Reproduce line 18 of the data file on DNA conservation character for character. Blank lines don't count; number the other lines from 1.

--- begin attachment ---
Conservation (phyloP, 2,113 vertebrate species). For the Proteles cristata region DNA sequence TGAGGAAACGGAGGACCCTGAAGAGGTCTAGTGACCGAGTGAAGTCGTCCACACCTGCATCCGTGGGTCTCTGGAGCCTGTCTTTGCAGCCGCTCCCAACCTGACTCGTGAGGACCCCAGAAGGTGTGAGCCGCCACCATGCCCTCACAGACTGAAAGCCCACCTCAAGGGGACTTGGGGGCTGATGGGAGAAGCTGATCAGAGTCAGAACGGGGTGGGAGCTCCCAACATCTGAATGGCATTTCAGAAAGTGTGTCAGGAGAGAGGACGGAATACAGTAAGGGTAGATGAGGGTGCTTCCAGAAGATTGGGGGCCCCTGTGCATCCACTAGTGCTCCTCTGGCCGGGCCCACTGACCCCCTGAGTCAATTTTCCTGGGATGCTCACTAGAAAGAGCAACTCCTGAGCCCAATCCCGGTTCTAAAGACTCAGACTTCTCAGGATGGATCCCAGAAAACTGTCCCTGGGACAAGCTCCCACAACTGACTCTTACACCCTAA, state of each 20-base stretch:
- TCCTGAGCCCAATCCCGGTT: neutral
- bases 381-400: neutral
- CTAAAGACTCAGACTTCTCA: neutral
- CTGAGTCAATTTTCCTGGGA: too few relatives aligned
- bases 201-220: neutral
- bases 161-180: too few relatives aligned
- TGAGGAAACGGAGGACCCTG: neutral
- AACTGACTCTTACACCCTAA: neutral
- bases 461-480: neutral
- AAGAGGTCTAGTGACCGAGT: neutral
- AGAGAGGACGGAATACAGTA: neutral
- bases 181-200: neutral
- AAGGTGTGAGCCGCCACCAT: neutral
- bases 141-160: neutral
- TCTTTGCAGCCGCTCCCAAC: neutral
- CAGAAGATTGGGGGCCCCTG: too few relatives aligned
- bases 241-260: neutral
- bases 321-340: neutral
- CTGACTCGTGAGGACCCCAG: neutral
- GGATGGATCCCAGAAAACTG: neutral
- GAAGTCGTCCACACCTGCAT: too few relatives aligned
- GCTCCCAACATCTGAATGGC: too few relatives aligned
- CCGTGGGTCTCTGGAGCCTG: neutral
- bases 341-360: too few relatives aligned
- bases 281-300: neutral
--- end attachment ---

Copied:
- bases 241-260: neutral